New York Paid Family Leave – What Employers Need to Know

Jan 24, 2018
| David Pearson
What employers must know about New York Paid Family Leave

In review, 2017 was an eventful year for New York HR and employment regulatory compliance, with the Pay Disclosure Order and Salary History Inquiry Ban being two of the most notable. However, 2018 is shaping up to be an even more impactful year for HR regulations.

A prominent HR law that took effect on January 1st is the New York Paid Family Leave Benefits Law (PFL). This landmark legislation in the state of New York will be phased in over the next four years.

It’s critical for employers – and employees – to fully understand the new law, how it works, who’s eligible for paid family leave, and the benefits associated with it. Ensuring that your business is compliant with the law and prepared for its phase-in aspects will help prevent any HR regulatory issues from occurring.
 

What is the New York Paid Family Leave Benefits Law?

Along with Governor Cuomo’s $15 minimum wage bill, the New York Paid Family Leave Benefits Law (PFL) was signed into law in April 2016. This piece of legislation followed in the footsteps of New Jersey, California, and Rhode Island, all of whom adopted their own paid family leave laws in recent years. However, at this time, New York’s law is billed as the country’s most generous.

Under the law, private employers in New York must offer paid family leave benefits to their workforce. Employees can take paid family leave for three reasons:
 
  • The birth or adoption of a child (during the first twelve months)
  • Caring for a close relative who has a serious medical condition
  • Assisting with raising a family while someone is deployed for active military duty to a foreign country

For more specifics, click here.
 

Who’s Eligible for Paid Family Leave (PFL) and What Are the Benefits?

The PFL law applies to most New York employers, regardless of size. All New York private sector employers must offer paid family leave. In addition, businesses with employees working in New York for 30 or more days in a calendar year are also required to obtain PFL coverage.

Employees in the state of New York who regularly work at least 20 hours per week and have worked at least 26 consecutive weeks are eligible to receive paid family leave benefits.

In addition, part time employees who work less than 20 hours per week are eligible for PFL benefits after 175 working days with their employer.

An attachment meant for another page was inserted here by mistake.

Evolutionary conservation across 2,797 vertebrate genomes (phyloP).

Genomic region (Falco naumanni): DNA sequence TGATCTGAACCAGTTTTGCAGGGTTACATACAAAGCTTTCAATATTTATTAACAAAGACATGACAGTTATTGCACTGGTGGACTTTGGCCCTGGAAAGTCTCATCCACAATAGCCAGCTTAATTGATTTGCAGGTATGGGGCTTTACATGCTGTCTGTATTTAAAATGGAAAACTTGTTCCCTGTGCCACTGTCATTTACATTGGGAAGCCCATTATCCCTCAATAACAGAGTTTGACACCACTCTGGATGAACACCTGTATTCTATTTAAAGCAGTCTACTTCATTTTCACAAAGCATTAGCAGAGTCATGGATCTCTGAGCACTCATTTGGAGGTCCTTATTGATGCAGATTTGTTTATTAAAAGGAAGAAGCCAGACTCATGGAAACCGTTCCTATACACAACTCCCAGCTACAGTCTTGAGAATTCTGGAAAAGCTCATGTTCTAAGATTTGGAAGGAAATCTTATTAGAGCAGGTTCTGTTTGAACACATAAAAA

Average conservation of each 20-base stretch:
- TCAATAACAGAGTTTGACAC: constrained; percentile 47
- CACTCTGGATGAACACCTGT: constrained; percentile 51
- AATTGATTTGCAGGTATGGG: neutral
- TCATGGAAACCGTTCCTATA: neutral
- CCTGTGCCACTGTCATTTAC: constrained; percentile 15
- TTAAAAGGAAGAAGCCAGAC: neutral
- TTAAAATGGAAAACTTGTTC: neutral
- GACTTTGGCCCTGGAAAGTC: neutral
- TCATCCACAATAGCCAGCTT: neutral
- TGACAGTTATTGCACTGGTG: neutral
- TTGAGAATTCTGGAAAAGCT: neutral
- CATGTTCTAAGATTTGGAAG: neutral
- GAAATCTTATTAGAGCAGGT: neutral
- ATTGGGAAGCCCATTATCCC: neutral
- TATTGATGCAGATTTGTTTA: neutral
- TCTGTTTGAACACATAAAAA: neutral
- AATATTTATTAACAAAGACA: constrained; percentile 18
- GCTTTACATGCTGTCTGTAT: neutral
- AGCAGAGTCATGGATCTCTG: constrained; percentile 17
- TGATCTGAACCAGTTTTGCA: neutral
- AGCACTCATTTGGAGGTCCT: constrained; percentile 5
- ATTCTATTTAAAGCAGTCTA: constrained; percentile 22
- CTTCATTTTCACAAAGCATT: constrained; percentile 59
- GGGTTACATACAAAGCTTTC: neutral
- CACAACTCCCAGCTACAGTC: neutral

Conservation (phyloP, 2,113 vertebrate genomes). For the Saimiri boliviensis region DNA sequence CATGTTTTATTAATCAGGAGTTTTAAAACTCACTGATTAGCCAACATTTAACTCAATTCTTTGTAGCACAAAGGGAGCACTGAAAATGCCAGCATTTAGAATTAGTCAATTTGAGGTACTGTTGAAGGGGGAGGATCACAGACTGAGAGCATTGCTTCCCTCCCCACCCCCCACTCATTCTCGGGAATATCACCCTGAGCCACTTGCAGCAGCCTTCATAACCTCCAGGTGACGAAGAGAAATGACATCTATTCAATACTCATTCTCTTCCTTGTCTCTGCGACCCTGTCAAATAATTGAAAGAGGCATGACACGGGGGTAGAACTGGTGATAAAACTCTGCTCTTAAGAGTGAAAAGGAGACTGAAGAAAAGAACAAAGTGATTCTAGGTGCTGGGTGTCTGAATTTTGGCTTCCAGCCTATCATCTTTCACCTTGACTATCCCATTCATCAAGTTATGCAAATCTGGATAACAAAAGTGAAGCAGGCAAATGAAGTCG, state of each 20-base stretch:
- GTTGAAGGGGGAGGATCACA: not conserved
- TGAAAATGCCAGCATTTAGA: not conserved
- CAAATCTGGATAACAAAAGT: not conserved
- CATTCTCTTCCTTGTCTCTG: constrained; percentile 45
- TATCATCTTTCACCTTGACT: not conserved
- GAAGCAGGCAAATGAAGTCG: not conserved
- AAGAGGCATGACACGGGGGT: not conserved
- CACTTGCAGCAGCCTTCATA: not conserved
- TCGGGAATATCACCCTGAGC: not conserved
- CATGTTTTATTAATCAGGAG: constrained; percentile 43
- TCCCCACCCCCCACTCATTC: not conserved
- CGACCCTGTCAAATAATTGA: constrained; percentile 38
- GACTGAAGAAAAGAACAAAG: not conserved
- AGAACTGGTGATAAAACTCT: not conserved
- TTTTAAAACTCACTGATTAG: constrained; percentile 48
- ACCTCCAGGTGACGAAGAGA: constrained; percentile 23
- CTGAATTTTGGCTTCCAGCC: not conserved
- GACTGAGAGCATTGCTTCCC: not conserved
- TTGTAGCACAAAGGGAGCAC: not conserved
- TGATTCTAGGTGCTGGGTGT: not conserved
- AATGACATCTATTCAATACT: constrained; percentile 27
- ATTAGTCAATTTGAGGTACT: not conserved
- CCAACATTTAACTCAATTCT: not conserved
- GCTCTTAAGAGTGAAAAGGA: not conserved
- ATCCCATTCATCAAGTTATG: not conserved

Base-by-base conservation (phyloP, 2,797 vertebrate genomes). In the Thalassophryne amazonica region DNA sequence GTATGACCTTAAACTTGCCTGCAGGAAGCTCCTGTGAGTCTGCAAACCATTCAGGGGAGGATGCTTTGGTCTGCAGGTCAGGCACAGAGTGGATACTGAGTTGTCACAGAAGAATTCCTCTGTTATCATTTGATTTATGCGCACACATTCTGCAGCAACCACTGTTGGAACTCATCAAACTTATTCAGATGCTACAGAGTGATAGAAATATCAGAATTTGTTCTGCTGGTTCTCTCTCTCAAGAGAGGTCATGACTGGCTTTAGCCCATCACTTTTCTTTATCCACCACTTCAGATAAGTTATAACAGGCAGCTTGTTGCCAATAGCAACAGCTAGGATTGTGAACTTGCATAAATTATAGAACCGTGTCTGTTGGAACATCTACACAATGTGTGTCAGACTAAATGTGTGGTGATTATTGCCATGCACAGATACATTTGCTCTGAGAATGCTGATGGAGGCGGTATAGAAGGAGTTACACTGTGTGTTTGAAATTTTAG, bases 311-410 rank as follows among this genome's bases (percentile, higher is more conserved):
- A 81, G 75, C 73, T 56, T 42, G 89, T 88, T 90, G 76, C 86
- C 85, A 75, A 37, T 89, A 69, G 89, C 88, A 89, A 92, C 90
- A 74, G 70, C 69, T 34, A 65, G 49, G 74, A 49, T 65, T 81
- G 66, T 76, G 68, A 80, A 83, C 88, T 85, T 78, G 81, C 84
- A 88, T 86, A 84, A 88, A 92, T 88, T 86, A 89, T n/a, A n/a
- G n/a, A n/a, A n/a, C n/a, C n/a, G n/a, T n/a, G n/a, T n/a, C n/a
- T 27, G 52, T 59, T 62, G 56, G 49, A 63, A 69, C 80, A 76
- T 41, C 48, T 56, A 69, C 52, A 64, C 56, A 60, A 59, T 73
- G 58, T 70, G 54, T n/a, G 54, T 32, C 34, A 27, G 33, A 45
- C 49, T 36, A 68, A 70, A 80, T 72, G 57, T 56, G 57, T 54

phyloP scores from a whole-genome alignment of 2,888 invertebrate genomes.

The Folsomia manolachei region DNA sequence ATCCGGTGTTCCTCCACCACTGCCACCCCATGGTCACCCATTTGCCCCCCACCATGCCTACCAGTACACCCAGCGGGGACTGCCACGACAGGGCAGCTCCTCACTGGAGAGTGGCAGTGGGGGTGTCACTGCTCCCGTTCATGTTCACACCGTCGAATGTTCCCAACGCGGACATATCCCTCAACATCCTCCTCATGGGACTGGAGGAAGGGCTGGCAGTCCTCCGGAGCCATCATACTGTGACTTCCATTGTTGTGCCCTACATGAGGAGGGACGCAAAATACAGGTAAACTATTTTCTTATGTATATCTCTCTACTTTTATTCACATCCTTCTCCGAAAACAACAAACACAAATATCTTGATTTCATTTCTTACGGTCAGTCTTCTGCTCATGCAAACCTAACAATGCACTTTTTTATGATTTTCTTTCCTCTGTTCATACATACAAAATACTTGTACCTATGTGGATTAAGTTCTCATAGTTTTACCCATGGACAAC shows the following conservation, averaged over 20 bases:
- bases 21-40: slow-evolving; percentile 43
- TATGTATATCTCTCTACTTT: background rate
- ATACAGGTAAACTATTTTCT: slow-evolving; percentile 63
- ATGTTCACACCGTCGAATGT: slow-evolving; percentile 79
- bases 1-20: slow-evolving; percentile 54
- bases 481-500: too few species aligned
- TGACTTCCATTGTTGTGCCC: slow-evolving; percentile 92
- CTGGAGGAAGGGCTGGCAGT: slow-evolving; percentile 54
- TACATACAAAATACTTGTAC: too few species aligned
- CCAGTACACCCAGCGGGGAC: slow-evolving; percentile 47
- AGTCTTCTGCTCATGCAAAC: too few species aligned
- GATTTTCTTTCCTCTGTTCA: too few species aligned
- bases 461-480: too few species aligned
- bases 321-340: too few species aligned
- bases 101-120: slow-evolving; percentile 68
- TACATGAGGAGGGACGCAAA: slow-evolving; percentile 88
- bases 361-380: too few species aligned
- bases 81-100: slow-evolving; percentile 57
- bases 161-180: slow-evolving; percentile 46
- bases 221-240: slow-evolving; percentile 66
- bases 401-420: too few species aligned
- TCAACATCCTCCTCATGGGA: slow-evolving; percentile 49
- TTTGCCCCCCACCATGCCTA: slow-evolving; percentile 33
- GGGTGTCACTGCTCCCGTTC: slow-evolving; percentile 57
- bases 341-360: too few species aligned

Employees who are eligible in New York can take eight weeks of paid leave and receive 50% of their average wage, or the state average weekly wage, whichever is less. Over the next four years, both the amount of time and the wage percentage will increase as part of the phase-in of the law.

When the law is completely in place in 2021, employees will be entitled to twelve weeks of paid family leave and receive 67% of their average wage.
 

What Rights Do Employees Have While on Paid Family Leave?

When needing to take paid family leave, employees need to provide at least a 30-day notice to their employers. While on PFL, employees must be allowed to continue receiving health insurance through their employer.

When an employee’s paid family leave has ended, the employee must be offered the same role they held prior to taking paid leave or a new, comparable position with similar pay, benefits, and other employment terms.

Most importantly, employers are prohibited from taking retaliatory actions against employees who take paid family leave.
 

New York Employers Must Comply with the Paid Family Leave Law and its Future Updates

With the New York Paid Family Leave Benefits Law now in effect, employers in the state must comply with its rules and regulations. Employers must also be prepared for the phase-in aspects of the law that will extend the length of paid family leave and increase the compensation employees will receive while on PFL.

Small business owners in New York can accomplish this by working with HR professionals and compliance experts to help with the PFL laws and future HR regulatory updates. This partnership can help alleviate the burden on the complex HR compliance measures that small business leaders must manage.

Don’t hesitate to reach out to your benefits broker for assistance with paid family leave benefits. They will be able to help small businesses find solutions to help with providing paid family leave to their employees.

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